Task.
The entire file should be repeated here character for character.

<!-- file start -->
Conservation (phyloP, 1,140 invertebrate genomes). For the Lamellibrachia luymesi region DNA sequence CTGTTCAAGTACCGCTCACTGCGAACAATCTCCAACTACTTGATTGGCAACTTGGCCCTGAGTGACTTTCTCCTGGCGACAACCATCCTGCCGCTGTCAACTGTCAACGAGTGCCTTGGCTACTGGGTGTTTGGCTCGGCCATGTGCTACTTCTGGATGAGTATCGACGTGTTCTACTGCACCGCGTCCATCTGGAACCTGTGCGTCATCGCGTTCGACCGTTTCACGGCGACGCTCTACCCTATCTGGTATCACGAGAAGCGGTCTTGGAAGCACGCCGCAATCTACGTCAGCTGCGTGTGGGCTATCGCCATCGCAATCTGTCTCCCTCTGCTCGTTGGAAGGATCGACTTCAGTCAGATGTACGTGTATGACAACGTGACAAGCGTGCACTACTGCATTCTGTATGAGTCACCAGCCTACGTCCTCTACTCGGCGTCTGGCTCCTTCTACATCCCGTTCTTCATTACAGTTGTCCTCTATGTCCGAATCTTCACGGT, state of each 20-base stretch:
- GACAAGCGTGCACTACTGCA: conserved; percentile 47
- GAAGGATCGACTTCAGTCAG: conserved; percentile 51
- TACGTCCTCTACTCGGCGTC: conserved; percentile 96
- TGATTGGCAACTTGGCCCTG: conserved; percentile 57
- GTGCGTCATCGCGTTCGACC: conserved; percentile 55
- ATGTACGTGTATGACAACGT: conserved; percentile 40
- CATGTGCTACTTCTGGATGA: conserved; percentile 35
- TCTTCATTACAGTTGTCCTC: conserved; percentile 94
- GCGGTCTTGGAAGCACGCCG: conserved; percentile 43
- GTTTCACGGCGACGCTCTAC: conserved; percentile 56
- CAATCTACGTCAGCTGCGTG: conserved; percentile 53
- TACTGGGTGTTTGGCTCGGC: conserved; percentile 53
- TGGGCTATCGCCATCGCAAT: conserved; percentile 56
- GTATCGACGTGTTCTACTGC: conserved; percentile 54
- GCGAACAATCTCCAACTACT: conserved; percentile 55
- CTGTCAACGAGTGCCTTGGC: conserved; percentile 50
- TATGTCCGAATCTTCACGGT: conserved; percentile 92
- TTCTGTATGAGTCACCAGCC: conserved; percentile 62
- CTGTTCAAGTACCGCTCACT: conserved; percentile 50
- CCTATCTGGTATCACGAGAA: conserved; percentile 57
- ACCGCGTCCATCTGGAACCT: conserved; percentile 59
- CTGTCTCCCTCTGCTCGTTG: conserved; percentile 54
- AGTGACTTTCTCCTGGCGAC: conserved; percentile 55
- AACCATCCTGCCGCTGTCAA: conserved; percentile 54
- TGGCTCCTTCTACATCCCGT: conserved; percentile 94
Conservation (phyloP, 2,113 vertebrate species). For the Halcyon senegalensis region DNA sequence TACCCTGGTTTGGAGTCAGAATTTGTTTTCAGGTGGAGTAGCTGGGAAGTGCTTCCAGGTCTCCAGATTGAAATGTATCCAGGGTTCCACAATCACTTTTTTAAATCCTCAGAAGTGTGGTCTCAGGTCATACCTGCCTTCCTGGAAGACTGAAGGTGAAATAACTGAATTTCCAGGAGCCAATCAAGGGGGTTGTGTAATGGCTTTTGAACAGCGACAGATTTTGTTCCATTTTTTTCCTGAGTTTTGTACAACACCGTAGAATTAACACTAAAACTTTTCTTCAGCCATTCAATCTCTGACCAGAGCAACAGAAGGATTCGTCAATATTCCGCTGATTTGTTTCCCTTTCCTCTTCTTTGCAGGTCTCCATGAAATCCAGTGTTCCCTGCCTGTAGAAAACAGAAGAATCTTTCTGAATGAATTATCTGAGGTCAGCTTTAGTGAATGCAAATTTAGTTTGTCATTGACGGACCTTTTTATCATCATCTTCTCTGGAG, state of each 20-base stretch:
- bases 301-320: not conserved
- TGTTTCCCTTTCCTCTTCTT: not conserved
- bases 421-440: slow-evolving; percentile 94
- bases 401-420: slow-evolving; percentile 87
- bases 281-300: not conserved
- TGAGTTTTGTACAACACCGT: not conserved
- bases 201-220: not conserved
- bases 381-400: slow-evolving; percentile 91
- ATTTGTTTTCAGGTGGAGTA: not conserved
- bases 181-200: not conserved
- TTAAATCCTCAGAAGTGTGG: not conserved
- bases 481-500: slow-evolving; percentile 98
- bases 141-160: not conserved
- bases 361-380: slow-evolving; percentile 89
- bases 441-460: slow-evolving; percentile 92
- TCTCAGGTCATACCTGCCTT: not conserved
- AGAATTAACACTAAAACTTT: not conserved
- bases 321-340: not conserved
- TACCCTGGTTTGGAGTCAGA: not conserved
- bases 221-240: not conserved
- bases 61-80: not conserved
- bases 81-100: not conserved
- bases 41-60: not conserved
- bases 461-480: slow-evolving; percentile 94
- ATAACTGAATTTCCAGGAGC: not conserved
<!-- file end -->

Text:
Conservation (phyloP, 1,140 invertebrate genomes). For the Lamellibrachia luymesi region DNA sequence CTGTTCAAGTACCGCTCACTGCGAACAATCTCCAACTACTTGATTGGCAACTTGGCCCTGAGTGACTTTCTCCTGGCGACAACCATCCTGCCGCTGTCAACTGTCAACGAGTGCCTTGGCTACTGGGTGTTTGGCTCGGCCATGTGCTACTTCTGGATGAGTATCGACGTGTTCTACTGCACCGCGTCCATCTGGAACCTGTGCGTCATCGCGTTCGACCGTTTCACGGCGACGCTCTACCCTATCTGGTATCACGAGAAGCGGTCTTGGAAGCACGCCGCAATCTACGTCAGCTGCGTGTGGGCTATCGCCATCGCAATCTGTCTCCCTCTGCTCGTTGGAAGGATCGACTTCAGTCAGATGTACGTGTATGACAACGTGACAAGCGTGCACTACTGCATTCTGTATGAGTCACCAGCCTACGTCCTCTACTCGGCGTCTGGCTCCTTCTACATCCCGTTCTTCATTACAGTTGTCCTCTATGTCCGAATCTTCACGGT, state of each 20-base stretch:
- GACAAGCGTGCACTACTGCA: conserved; percentile 47
- GAAGGATCGACTTCAGTCAG: conserved; percentile 51
- TACGTCCTCTACTCGGCGTC: conserved; percentile 96
- TGATTGGCAACTTGGCCCTG: conserved; percentile 57
- GTGCGTCATCGCGTTCGACC: conserved; percentile 55
- ATGTACGTGTATGACAACGT: conserved; percentile 40
- CATGTGCTACTTCTGGATGA: conserved; percentile 35
- TCTTCATTACAGTTGTCCTC: conserved; percentile 94
- GCGGTCTTGGAAGCACGCCG: conserved; percentile 43
- GTTTCACGGCGACGCTCTAC: conserved; percentile 56
- CAATCTACGTCAGCTGCGTG: conserved; percentile 53
- TACTGGGTGTTTGGCTCGGC: conserved; percentile 53
- TGGGCTATCGCCATCGCAAT: conserved; percentile 56
- GTATCGACGTGTTCTACTGC: conserved; percentile 54
- GCGAACAATCTCCAACTACT: conserved; percentile 55
- CTGTCAACGAGTGCCTTGGC: conserved; percentile 50
- TATGTCCGAATCTTCACGGT: conserved; percentile 92
- TTCTGTATGAGTCACCAGCC: conserved; percentile 62
- CTGTTCAAGTACCGCTCACT: conserved; percentile 50
- CCTATCTGGTATCACGAGAA: conserved; percentile 57
- ACCGCGTCCATCTGGAACCT: conserved; percentile 59
- CTGTCTCCCTCTGCTCGTTG: conserved; percentile 54
- AGTGACTTTCTCCTGGCGAC: conserved; percentile 55
- AACCATCCTGCCGCTGTCAA: conserved; percentile 54
- TGGCTCCTTCTACATCCCGT: conserved; percentile 94
Conservation (phyloP, 2,113 vertebrate species). For the Halcyon senegalensis region DNA sequence TACCCTGGTTTGGAGTCAGAATTTGTTTTCAGGTGGAGTAGCTGGGAAGTGCTTCCAGGTCTCCAGATTGAAATGTATCCAGGGTTCCACAATCACTTTTTTAAATCCTCAGAAGTGTGGTCTCAGGTCATACCTGCCTTCCTGGAAGACTGAAGGTGAAATAACTGAATTTCCAGGAGCCAATCAAGGGGGTTGTGTAATGGCTTTTGAACAGCGACAGATTTTGTTCCATTTTTTTCCTGAGTTTTGTACAACACCGTAGAATTAACACTAAAACTTTTCTTCAGCCATTCAATCTCTGACCAGAGCAACAGAAGGATTCGTCAATATTCCGCTGATTTGTTTCCCTTTCCTCTTCTTTGCAGGTCTCCATGAAATCCAGTGTTCCCTGCCTGTAGAAAACAGAAGAATCTTTCTGAATGAATTATCTGAGGTCAGCTTTAGTGAATGCAAATTTAGTTTGTCATTGACGGACCTTTTTATCATCATCTTCTCTGGAG, state of each 20-base stretch:
- bases 301-320: not conserved
- TGTTTCCCTTTCCTCTTCTT: not conserved
- bases 421-440: slow-evolving; percentile 94
- bases 401-420: slow-evolving; percentile 87
- bases 281-300: not conserved
- TGAGTTTTGTACAACACCGT: not conserved
- bases 201-220: not conserved
- bases 381-400: slow-evolving; percentile 91
- ATTTGTTTTCAGGTGGAGTA: not conserved
- bases 181-200: not conserved
- TTAAATCCTCAGAAGTGTGG: not conserved
- bases 481-500: slow-evolving; percentile 98
- bases 141-160: not conserved
- bases 361-380: slow-evolving; percentile 89
- bases 441-460: slow-evolving; percentile 92
- TCTCAGGTCATACCTGCCTT: not conserved
- AGAATTAACACTAAAACTTT: not conserved
- bases 321-340: not conserved
- TACCCTGGTTTGGAGTCAGA: not conserved
- bases 221-240: not conserved
- bases 61-80: not conserved
- bases 81-100: not conserved
- bases 41-60: not conserved
- bases 461-480: slow-evolving; percentile 94
- ATAACTGAATTTCCAGGAGC: not conserved